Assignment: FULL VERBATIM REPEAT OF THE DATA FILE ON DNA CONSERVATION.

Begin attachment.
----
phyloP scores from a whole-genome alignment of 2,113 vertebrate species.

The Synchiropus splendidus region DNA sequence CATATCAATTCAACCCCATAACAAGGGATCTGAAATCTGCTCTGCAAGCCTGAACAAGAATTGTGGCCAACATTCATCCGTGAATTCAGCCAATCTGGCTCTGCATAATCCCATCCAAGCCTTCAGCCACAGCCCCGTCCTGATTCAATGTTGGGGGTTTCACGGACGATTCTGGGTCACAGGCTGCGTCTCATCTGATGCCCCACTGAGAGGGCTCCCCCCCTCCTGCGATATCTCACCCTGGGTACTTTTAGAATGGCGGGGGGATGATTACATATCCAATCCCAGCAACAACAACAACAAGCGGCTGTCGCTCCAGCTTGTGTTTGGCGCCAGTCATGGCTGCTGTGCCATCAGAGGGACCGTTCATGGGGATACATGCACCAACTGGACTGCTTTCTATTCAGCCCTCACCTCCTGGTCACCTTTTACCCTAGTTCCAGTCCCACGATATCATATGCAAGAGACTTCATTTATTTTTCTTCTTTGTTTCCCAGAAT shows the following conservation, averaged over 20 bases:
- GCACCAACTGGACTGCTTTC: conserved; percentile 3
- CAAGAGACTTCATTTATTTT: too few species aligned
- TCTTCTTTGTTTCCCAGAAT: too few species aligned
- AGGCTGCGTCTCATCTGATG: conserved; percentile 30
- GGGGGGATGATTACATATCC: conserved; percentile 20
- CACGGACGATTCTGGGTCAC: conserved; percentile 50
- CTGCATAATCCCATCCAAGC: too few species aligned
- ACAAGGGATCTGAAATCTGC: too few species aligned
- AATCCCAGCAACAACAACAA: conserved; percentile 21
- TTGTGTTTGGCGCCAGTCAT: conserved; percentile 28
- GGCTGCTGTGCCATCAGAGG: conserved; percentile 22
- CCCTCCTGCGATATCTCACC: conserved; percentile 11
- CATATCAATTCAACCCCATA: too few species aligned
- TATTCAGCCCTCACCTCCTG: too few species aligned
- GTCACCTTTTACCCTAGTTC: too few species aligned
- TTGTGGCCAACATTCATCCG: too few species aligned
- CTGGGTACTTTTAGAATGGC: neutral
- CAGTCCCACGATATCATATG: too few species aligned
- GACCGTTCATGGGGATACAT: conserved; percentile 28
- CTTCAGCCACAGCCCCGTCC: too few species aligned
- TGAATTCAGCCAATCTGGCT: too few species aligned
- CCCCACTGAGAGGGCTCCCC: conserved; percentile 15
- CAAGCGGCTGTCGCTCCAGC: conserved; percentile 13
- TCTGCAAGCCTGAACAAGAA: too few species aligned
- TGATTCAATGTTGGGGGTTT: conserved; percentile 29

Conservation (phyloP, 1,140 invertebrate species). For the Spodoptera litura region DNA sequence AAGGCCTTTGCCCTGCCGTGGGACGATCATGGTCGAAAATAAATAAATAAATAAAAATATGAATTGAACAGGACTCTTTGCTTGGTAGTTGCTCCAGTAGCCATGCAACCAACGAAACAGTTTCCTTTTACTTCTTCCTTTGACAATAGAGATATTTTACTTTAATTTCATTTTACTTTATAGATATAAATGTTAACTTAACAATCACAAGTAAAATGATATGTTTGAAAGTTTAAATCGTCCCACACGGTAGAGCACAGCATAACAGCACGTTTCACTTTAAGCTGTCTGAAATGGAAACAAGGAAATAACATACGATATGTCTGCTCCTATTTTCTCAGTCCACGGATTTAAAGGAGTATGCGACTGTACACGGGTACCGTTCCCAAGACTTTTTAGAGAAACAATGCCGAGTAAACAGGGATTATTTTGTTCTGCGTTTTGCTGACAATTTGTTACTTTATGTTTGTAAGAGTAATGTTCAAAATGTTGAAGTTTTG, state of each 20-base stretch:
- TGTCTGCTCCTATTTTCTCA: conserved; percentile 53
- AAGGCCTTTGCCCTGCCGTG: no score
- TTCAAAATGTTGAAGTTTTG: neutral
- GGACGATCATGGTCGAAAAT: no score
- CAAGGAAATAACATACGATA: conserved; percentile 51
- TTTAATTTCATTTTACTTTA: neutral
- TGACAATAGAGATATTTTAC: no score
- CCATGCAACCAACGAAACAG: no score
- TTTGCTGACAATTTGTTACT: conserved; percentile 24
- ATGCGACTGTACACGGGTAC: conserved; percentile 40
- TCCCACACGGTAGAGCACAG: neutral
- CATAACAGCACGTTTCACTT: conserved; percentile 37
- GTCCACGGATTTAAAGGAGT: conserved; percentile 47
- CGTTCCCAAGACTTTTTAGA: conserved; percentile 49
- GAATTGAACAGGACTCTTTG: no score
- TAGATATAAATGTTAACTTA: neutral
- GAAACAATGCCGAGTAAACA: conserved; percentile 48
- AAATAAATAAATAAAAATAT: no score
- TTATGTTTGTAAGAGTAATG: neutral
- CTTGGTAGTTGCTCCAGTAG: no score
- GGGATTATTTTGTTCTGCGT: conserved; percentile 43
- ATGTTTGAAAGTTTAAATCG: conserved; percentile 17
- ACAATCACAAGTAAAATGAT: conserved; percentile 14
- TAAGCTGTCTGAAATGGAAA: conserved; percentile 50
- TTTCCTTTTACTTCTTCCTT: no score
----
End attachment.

phyloP scores from a whole-genome alignment of 2,113 vertebrate species.

The Synchiropus splendidus region DNA sequence CATATCAATTCAACCCCATAACAAGGGATCTGAAATCTGCTCTGCAAGCCTGAACAAGAATTGTGGCCAACATTCATCCGTGAATTCAGCCAATCTGGCTCTGCATAATCCCATCCAAGCCTTCAGCCACAGCCCCGTCCTGATTCAATGTTGGGGGTTTCACGGACGATTCTGGGTCACAGGCTGCGTCTCATCTGATGCCCCACTGAGAGGGCTCCCCCCCTCCTGCGATATCTCACCCTGGGTACTTTTAGAATGGCGGGGGGATGATTACATATCCAATCCCAGCAACAACAACAACAAGCGGCTGTCGCTCCAGCTTGTGTTTGGCGCCAGTCATGGCTGCTGTGCCATCAGAGGGACCGTTCATGGGGATACATGCACCAACTGGACTGCTTTCTATTCAGCCCTCACCTCCTGGTCACCTTTTACCCTAGTTCCAGTCCCACGATATCATATGCAAGAGACTTCATTTATTTTTCTTCTTTGTTTCCCAGAAT shows the following conservation, averaged over 20 bases:
- GCACCAACTGGACTGCTTTC: conserved; percentile 3
- CAAGAGACTTCATTTATTTT: too few species aligned
- TCTTCTTTGTTTCCCAGAAT: too few species aligned
- AGGCTGCGTCTCATCTGATG: conserved; percentile 30
- GGGGGGATGATTACATATCC: conserved; percentile 20
- CACGGACGATTCTGGGTCAC: conserved; percentile 50
- CTGCATAATCCCATCCAAGC: too few species aligned
- ACAAGGGATCTGAAATCTGC: too few species aligned
- AATCCCAGCAACAACAACAA: conserved; percentile 21
- TTGTGTTTGGCGCCAGTCAT: conserved; percentile 28
- GGCTGCTGTGCCATCAGAGG: conserved; percentile 22
- CCCTCCTGCGATATCTCACC: conserved; percentile 11
- CATATCAATTCAACCCCATA: too few species aligned
- TATTCAGCCCTCACCTCCTG: too few species aligned
- GTCACCTTTTACCCTAGTTC: too few species aligned
- TTGTGGCCAACATTCATCCG: too few species aligned
- CTGGGTACTTTTAGAATGGC: neutral
- CAGTCCCACGATATCATATG: too few species aligned
- GACCGTTCATGGGGATACAT: conserved; percentile 28
- CTTCAGCCACAGCCCCGTCC: too few species aligned
- TGAATTCAGCCAATCTGGCT: too few species aligned
- CCCCACTGAGAGGGCTCCCC: conserved; percentile 15
- CAAGCGGCTGTCGCTCCAGC: conserved; percentile 13
- TCTGCAAGCCTGAACAAGAA: too few species aligned
- TGATTCAATGTTGGGGGTTT: conserved; percentile 29

Conservation (phyloP, 1,140 invertebrate species). For the Spodoptera litura region DNA sequence AAGGCCTTTGCCCTGCCGTGGGACGATCATGGTCGAAAATAAATAAATAAATAAAAATATGAATTGAACAGGACTCTTTGCTTGGTAGTTGCTCCAGTAGCCATGCAACCAACGAAACAGTTTCCTTTTACTTCTTCCTTTGACAATAGAGATATTTTACTTTAATTTCATTTTACTTTATAGATATAAATGTTAACTTAACAATCACAAGTAAAATGATATGTTTGAAAGTTTAAATCGTCCCACACGGTAGAGCACAGCATAACAGCACGTTTCACTTTAAGCTGTCTGAAATGGAAACAAGGAAATAACATACGATATGTCTGCTCCTATTTTCTCAGTCCACGGATTTAAAGGAGTATGCGACTGTACACGGGTACCGTTCCCAAGACTTTTTAGAGAAACAATGCCGAGTAAACAGGGATTATTTTGTTCTGCGTTTTGCTGACAATTTGTTACTTTATGTTTGTAAGAGTAATGTTCAAAATGTTGAAGTTTTG, state of each 20-base stretch:
- TGTCTGCTCCTATTTTCTCA: conserved; percentile 53
- AAGGCCTTTGCCCTGCCGTG: no score
- TTCAAAATGTTGAAGTTTTG: neutral
- GGACGATCATGGTCGAAAAT: no score
- CAAGGAAATAACATACGATA: conserved; percentile 51
- TTTAATTTCATTTTACTTTA: neutral
- TGACAATAGAGATATTTTAC: no score
- CCATGCAACCAACGAAACAG: no score
- TTTGCTGACAATTTGTTACT: conserved; percentile 24
- ATGCGACTGTACACGGGTAC: conserved; percentile 40
- TCCCACACGGTAGAGCACAG: neutral
- CATAACAGCACGTTTCACTT: conserved; percentile 37
- GTCCACGGATTTAAAGGAGT: conserved; percentile 47
- CGTTCCCAAGACTTTTTAGA: conserved; percentile 49
- GAATTGAACAGGACTCTTTG: no score
- TAGATATAAATGTTAACTTA: neutral
- GAAACAATGCCGAGTAAACA: conserved; percentile 48
- AAATAAATAAATAAAAATAT: no score
- TTATGTTTGTAAGAGTAATG: neutral
- CTTGGTAGTTGCTCCAGTAG: no score
- GGGATTATTTTGTTCTGCGT: conserved; percentile 43
- ATGTTTGAAAGTTTAAATCG: conserved; percentile 17
- ACAATCACAAGTAAAATGAT: conserved; percentile 14
- TAAGCTGTCTGAAATGGAAA: conserved; percentile 50
- TTTCCTTTTACTTCTTCCTT: no score